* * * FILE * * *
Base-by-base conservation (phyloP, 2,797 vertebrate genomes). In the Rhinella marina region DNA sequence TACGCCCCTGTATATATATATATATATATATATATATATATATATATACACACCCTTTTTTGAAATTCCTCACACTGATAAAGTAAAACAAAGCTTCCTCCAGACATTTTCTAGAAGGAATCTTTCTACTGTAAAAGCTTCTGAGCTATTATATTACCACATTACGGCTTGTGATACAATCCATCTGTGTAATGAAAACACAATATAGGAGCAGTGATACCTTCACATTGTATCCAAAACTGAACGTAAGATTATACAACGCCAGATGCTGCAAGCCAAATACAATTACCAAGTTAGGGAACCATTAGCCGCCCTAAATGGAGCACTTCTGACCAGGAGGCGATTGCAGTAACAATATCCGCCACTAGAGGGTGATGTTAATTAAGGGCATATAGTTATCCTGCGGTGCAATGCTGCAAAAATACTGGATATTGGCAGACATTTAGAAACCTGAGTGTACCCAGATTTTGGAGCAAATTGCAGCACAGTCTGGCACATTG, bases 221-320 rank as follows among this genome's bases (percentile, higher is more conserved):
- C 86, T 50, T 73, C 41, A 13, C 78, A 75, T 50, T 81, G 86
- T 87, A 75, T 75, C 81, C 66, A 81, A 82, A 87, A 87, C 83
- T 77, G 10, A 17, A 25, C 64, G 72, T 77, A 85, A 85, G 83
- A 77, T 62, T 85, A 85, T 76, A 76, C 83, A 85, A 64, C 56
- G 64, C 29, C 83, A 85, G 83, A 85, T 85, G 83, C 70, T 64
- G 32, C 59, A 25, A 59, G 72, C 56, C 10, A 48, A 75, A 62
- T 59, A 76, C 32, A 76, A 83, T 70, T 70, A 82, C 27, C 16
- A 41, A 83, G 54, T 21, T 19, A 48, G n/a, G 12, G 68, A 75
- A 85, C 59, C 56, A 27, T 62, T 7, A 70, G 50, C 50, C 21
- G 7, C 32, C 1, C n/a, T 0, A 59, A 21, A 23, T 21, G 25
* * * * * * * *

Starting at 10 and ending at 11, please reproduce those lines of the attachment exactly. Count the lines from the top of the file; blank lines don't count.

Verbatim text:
- A 85, C 59, C 56, A 27, T 62, T 7, A 70, G 50, C 50, C 21
- G 7, C 32, C 1, C n/a, T 0, A 59, A 21, A 23, T 21, G 25